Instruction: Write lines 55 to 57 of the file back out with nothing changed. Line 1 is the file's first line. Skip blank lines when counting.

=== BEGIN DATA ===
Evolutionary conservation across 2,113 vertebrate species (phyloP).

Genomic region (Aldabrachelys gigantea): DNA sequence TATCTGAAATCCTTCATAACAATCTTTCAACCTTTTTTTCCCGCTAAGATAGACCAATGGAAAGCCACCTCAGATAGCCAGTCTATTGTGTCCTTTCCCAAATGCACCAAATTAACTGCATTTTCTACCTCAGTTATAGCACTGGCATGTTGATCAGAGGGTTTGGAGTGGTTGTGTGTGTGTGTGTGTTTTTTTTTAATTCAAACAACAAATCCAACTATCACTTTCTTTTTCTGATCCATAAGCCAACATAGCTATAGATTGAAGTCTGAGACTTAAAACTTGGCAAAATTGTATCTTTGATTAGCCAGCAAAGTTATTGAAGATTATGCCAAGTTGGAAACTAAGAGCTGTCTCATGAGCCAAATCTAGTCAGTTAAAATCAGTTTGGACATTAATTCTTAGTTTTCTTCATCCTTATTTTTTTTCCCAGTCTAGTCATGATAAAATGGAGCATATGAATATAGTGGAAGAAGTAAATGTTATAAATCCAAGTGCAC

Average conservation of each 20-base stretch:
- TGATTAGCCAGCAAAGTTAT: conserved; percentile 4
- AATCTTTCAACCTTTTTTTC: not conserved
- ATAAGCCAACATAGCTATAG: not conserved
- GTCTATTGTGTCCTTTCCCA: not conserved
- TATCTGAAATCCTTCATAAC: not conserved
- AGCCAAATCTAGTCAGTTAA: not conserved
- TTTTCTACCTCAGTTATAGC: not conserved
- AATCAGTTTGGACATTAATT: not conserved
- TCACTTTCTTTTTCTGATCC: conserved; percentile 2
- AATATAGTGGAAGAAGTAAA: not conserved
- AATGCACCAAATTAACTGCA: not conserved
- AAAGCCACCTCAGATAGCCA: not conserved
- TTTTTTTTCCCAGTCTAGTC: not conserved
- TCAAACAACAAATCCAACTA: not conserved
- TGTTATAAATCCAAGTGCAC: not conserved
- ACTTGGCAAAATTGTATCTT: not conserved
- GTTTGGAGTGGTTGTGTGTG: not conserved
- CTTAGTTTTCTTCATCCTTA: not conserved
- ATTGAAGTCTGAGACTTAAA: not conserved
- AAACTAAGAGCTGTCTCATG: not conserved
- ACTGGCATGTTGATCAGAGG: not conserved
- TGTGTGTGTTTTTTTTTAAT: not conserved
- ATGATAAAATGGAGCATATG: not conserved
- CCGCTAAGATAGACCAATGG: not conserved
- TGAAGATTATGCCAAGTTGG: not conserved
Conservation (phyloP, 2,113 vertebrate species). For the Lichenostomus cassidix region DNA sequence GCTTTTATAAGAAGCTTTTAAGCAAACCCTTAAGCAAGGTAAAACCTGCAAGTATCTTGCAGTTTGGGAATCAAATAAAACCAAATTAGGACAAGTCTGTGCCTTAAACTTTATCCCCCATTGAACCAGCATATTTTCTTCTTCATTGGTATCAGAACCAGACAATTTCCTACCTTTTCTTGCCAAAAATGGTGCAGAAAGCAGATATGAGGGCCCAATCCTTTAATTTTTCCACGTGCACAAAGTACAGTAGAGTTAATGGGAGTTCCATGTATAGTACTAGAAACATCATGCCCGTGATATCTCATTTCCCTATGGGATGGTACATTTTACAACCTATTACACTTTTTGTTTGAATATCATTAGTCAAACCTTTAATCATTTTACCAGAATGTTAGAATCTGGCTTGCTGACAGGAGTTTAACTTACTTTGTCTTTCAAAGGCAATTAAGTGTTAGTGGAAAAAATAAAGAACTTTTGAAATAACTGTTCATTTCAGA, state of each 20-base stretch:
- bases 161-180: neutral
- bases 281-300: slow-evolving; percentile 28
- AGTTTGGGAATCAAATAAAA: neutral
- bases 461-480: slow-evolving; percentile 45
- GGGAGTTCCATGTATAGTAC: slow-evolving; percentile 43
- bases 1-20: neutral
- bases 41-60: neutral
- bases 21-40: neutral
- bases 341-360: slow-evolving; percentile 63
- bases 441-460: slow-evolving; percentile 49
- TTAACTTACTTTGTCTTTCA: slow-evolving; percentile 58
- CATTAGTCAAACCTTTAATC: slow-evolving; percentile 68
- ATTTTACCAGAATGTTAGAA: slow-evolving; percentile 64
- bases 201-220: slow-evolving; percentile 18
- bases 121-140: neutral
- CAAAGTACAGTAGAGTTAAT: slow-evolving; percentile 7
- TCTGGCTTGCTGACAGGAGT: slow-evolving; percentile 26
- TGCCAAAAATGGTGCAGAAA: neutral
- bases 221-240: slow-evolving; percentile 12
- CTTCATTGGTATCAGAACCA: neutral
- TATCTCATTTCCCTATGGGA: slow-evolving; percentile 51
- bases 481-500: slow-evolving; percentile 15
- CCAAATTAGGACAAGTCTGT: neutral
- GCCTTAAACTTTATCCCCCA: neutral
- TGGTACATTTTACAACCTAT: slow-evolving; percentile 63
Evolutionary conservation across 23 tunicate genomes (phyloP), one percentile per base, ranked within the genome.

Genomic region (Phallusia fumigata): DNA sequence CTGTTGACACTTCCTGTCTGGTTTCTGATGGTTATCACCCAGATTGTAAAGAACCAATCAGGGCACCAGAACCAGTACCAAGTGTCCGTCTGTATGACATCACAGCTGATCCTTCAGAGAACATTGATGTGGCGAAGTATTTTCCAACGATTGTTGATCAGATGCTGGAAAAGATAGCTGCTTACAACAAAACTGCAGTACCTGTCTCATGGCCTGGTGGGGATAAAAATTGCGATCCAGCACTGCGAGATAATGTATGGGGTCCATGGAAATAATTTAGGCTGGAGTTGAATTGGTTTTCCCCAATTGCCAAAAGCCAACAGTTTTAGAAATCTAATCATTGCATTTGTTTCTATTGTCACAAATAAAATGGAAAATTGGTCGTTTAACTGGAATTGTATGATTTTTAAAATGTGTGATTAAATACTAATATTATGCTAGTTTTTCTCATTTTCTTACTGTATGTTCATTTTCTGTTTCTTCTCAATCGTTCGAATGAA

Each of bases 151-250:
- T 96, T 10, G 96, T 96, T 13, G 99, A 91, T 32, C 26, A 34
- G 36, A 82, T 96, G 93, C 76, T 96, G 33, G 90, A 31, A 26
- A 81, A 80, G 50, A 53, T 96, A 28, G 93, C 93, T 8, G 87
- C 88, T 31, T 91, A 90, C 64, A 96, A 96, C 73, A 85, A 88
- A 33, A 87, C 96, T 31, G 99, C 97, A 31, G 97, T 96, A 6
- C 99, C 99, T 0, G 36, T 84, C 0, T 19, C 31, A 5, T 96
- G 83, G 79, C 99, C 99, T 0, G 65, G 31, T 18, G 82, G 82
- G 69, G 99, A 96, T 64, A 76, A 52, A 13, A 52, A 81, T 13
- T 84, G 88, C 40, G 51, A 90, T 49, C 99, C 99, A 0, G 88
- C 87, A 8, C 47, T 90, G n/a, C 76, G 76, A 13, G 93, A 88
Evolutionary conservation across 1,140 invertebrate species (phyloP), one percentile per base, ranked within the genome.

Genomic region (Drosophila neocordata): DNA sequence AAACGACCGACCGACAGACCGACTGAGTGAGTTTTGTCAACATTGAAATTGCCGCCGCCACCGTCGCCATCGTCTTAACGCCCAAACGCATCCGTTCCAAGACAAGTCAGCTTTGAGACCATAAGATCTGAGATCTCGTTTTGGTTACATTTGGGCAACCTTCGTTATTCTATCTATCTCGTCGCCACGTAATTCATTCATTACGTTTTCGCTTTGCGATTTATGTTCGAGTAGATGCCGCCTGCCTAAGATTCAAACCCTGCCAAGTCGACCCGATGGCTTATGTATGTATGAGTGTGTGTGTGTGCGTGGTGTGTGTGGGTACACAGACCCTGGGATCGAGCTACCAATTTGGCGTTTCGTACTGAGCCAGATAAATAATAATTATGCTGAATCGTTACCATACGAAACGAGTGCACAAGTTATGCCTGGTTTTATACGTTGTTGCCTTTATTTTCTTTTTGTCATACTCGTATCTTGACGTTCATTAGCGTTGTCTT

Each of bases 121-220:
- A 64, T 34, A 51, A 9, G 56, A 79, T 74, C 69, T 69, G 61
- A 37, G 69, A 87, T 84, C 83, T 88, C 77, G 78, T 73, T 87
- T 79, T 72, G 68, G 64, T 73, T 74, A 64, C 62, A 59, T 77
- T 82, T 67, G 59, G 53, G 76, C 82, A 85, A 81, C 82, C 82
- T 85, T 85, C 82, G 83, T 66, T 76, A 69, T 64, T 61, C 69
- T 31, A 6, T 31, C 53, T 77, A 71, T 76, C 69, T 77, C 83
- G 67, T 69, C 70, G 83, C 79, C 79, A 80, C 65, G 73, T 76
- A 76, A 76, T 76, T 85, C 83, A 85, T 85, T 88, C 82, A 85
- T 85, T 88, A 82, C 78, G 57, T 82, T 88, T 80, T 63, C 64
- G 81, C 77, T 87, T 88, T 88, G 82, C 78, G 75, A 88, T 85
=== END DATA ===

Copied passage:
Evolutionary conservation across 23 tunicate genomes (phyloP), one percentile per base, ranked within the genome.

Genomic region (Phallusia fumigata): DNA sequence CTGTTGACACTTCCTGTCTGGTTTCTGATGGTTATCACCCAGATTGTAAAGAACCAATCAGGGCACCAGAACCAGTACCAAGTGTCCGTCTGTATGACATCACAGCTGATCCTTCAGAGAACATTGATGTGGCGAAGTATTTTCCAACGATTGTTGATCAGATGCTGGAAAAGATAGCTGCTTACAACAAAACTGCAGTACCTGTCTCATGGCCTGGTGGGGATAAAAATTGCGATCCAGCACTGCGAGATAATGTATGGGGTCCATGGAAATAATTTAGGCTGGAGTTGAATTGGTTTTCCCCAATTGCCAAAAGCCAACAGTTTTAGAAATCTAATCATTGCATTTGTTTCTATTGTCACAAATAAAATGGAAAATTGGTCGTTTAACTGGAATTGTATGATTTTTAAAATGTGTGATTAAATACTAATATTATGCTAGTTTTTCTCATTTTCTTACTGTATGTTCATTTTCTGTTTCTTCTCAATCGTTCGAATGAA

Each of bases 151-250: